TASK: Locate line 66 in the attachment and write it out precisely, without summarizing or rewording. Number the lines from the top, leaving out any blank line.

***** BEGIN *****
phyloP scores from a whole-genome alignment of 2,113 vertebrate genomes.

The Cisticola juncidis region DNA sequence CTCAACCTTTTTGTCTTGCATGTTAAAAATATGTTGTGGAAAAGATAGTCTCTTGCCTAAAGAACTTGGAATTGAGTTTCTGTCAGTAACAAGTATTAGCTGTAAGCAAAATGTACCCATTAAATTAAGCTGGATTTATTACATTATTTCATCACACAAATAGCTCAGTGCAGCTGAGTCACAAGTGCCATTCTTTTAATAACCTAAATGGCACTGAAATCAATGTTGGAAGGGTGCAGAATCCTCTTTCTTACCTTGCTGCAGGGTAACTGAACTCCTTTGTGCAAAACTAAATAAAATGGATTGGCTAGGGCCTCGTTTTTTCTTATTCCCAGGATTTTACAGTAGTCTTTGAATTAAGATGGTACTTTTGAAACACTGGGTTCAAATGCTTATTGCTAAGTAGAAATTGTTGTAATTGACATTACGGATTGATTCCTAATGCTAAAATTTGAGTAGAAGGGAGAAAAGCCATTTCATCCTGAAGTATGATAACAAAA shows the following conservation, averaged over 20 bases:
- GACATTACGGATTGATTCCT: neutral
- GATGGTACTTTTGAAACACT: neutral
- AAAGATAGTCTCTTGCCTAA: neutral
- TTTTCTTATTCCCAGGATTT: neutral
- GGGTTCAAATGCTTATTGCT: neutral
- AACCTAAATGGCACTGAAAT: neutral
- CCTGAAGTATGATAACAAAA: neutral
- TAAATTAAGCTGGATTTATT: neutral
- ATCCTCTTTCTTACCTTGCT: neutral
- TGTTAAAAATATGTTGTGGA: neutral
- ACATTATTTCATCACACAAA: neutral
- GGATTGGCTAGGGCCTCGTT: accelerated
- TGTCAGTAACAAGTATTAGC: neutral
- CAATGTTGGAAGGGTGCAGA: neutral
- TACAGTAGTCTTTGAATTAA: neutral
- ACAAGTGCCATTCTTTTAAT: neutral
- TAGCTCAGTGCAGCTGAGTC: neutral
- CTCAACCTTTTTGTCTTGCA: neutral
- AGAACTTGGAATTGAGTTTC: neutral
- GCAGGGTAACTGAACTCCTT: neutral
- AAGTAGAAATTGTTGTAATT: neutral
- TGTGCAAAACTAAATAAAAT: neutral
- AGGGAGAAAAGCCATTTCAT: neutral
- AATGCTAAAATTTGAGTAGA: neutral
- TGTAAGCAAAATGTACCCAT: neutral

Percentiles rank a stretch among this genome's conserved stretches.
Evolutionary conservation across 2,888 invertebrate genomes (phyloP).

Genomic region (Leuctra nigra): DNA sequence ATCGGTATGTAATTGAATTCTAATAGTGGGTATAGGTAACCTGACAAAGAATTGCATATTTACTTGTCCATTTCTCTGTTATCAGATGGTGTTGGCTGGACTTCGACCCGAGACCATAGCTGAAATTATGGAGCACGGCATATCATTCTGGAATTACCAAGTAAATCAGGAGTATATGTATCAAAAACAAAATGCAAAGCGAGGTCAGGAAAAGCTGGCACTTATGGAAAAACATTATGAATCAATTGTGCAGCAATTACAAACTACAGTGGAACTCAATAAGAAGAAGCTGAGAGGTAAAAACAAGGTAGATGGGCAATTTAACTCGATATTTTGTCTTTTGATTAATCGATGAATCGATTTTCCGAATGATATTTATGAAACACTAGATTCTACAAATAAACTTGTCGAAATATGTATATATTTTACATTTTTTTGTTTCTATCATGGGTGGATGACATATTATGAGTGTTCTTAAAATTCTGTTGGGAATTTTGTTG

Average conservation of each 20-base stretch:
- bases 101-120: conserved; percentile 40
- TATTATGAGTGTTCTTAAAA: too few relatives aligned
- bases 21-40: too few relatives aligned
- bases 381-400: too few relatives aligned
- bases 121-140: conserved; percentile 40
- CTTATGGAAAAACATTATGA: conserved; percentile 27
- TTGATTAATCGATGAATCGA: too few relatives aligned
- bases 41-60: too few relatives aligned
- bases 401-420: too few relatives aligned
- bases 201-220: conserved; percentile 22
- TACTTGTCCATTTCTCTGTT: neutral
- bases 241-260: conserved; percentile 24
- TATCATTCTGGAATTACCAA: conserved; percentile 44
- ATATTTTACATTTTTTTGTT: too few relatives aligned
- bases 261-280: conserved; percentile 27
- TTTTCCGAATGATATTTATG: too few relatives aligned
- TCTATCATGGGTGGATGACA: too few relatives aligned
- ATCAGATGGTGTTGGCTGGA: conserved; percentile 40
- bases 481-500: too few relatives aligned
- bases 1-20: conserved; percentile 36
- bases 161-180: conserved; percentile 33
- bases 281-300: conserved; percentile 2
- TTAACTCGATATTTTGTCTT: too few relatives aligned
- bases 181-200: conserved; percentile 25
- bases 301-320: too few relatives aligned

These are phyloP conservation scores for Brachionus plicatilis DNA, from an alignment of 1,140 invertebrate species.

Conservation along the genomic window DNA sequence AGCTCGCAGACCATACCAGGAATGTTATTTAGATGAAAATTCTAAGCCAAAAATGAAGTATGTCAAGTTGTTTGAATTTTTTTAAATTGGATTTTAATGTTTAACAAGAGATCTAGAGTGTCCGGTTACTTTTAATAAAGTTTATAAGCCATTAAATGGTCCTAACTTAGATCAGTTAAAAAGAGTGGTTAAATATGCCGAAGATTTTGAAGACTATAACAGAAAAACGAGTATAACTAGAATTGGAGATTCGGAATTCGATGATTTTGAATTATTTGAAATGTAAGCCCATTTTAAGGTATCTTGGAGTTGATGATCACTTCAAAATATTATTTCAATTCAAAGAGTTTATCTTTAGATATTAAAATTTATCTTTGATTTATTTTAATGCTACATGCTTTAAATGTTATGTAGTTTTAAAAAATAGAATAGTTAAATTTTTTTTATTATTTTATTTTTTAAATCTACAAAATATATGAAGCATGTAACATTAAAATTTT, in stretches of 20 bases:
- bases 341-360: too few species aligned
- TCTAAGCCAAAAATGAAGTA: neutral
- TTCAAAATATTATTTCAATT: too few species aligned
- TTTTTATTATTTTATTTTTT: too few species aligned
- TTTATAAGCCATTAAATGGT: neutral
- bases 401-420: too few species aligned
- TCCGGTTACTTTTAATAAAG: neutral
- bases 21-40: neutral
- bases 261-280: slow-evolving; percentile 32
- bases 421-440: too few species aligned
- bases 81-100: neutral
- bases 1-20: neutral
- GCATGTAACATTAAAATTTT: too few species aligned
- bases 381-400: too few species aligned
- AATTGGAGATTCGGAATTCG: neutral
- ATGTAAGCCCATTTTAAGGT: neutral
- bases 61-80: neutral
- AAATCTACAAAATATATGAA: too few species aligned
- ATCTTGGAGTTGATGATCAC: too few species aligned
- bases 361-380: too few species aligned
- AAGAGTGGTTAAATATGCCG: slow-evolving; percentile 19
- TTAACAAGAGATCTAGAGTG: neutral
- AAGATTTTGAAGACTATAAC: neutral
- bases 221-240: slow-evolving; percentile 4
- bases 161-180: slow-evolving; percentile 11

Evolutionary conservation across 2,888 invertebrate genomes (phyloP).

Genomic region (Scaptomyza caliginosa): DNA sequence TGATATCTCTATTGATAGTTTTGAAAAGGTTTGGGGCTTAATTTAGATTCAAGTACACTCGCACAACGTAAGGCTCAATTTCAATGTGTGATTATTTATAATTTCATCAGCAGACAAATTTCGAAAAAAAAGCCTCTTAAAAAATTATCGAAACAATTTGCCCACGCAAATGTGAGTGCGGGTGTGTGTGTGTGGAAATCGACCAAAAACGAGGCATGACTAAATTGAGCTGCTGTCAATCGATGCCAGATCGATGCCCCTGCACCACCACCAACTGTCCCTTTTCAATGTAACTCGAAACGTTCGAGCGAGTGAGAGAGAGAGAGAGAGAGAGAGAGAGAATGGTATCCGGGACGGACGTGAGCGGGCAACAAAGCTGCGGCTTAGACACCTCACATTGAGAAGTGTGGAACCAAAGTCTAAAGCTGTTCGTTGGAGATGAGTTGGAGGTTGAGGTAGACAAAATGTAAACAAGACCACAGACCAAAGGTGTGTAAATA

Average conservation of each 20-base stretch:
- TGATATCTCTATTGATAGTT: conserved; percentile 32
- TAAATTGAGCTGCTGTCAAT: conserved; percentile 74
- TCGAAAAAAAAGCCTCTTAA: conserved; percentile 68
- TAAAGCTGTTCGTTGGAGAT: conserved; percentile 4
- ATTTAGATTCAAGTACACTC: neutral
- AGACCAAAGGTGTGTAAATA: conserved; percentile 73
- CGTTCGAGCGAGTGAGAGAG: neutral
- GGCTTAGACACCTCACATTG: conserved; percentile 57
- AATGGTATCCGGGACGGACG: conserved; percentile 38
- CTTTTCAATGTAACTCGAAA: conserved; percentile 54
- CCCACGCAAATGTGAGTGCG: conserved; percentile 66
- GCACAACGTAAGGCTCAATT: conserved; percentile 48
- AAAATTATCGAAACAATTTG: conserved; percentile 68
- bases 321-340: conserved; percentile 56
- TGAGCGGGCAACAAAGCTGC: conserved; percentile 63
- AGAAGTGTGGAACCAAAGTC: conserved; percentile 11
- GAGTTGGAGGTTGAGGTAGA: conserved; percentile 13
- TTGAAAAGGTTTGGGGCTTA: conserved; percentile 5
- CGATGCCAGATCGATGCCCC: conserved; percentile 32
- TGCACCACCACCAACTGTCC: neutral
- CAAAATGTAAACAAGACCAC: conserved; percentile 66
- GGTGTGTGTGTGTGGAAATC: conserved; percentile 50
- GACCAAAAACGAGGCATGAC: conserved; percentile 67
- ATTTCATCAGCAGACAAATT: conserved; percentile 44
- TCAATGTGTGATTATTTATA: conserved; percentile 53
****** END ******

- bases 21-40: neutral